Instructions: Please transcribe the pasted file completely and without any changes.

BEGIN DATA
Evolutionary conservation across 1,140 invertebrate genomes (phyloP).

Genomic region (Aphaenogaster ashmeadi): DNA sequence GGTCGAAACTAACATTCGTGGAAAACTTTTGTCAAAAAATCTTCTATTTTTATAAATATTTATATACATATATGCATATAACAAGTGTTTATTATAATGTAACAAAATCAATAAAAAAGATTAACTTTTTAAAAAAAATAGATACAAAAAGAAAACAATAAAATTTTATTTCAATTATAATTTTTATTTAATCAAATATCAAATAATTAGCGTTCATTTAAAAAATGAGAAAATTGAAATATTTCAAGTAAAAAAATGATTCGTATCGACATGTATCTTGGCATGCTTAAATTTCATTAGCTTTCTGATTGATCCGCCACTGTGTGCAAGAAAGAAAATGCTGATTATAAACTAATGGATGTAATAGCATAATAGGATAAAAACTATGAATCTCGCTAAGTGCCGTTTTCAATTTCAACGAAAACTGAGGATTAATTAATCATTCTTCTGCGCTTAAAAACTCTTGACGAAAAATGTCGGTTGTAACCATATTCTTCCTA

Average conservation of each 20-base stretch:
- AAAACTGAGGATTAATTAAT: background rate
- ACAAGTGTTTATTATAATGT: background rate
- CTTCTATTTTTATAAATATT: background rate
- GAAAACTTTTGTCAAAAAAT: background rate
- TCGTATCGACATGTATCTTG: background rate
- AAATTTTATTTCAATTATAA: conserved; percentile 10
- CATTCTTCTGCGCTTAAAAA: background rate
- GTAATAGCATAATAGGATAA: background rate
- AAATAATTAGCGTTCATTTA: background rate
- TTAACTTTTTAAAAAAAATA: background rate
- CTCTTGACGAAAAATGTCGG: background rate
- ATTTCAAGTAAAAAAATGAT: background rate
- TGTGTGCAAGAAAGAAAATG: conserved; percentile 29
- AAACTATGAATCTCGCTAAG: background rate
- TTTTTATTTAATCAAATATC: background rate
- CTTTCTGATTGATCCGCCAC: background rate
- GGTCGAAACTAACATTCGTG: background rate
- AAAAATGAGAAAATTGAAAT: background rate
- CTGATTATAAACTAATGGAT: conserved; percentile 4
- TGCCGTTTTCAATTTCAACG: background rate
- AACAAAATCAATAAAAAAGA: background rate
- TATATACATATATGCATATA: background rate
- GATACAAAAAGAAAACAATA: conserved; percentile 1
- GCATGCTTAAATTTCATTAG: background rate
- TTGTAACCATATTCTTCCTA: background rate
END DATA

Evolutionary conservation across 1,140 invertebrate genomes (phyloP).

Genomic region (Aphaenogaster ashmeadi): DNA sequence GGTCGAAACTAACATTCGTGGAAAACTTTTGTCAAAAAATCTTCTATTTTTATAAATATTTATATACATATATGCATATAACAAGTGTTTATTATAATGTAACAAAATCAATAAAAAAGATTAACTTTTTAAAAAAAATAGATACAAAAAGAAAACAATAAAATTTTATTTCAATTATAATTTTTATTTAATCAAATATCAAATAATTAGCGTTCATTTAAAAAATGAGAAAATTGAAATATTTCAAGTAAAAAAATGATTCGTATCGACATGTATCTTGGCATGCTTAAATTTCATTAGCTTTCTGATTGATCCGCCACTGTGTGCAAGAAAGAAAATGCTGATTATAAACTAATGGATGTAATAGCATAATAGGATAAAAACTATGAATCTCGCTAAGTGCCGTTTTCAATTTCAACGAAAACTGAGGATTAATTAATCATTCTTCTGCGCTTAAAAACTCTTGACGAAAAATGTCGGTTGTAACCATATTCTTCCTA

Average conservation of each 20-base stretch:
- AAAACTGAGGATTAATTAAT: background rate
- ACAAGTGTTTATTATAATGT: background rate
- CTTCTATTTTTATAAATATT: background rate
- GAAAACTTTTGTCAAAAAAT: background rate
- TCGTATCGACATGTATCTTG: background rate
- AAATTTTATTTCAATTATAA: conserved; percentile 10
- CATTCTTCTGCGCTTAAAAA: background rate
- GTAATAGCATAATAGGATAA: background rate
- AAATAATTAGCGTTCATTTA: background rate
- TTAACTTTTTAAAAAAAATA: background rate
- CTCTTGACGAAAAATGTCGG: background rate
- ATTTCAAGTAAAAAAATGAT: background rate
- TGTGTGCAAGAAAGAAAATG: conserved; percentile 29
- AAACTATGAATCTCGCTAAG: background rate
- TTTTTATTTAATCAAATATC: background rate
- CTTTCTGATTGATCCGCCAC: background rate
- GGTCGAAACTAACATTCGTG: background rate
- AAAAATGAGAAAATTGAAAT: background rate
- CTGATTATAAACTAATGGAT: conserved; percentile 4
- TGCCGTTTTCAATTTCAACG: background rate
- AACAAAATCAATAAAAAAGA: background rate
- TATATACATATATGCATATA: background rate
- GATACAAAAAGAAAACAATA: conserved; percentile 1
- GCATGCTTAAATTTCATTAG: background rate
- TTGTAACCATATTCTTCCTA: background rate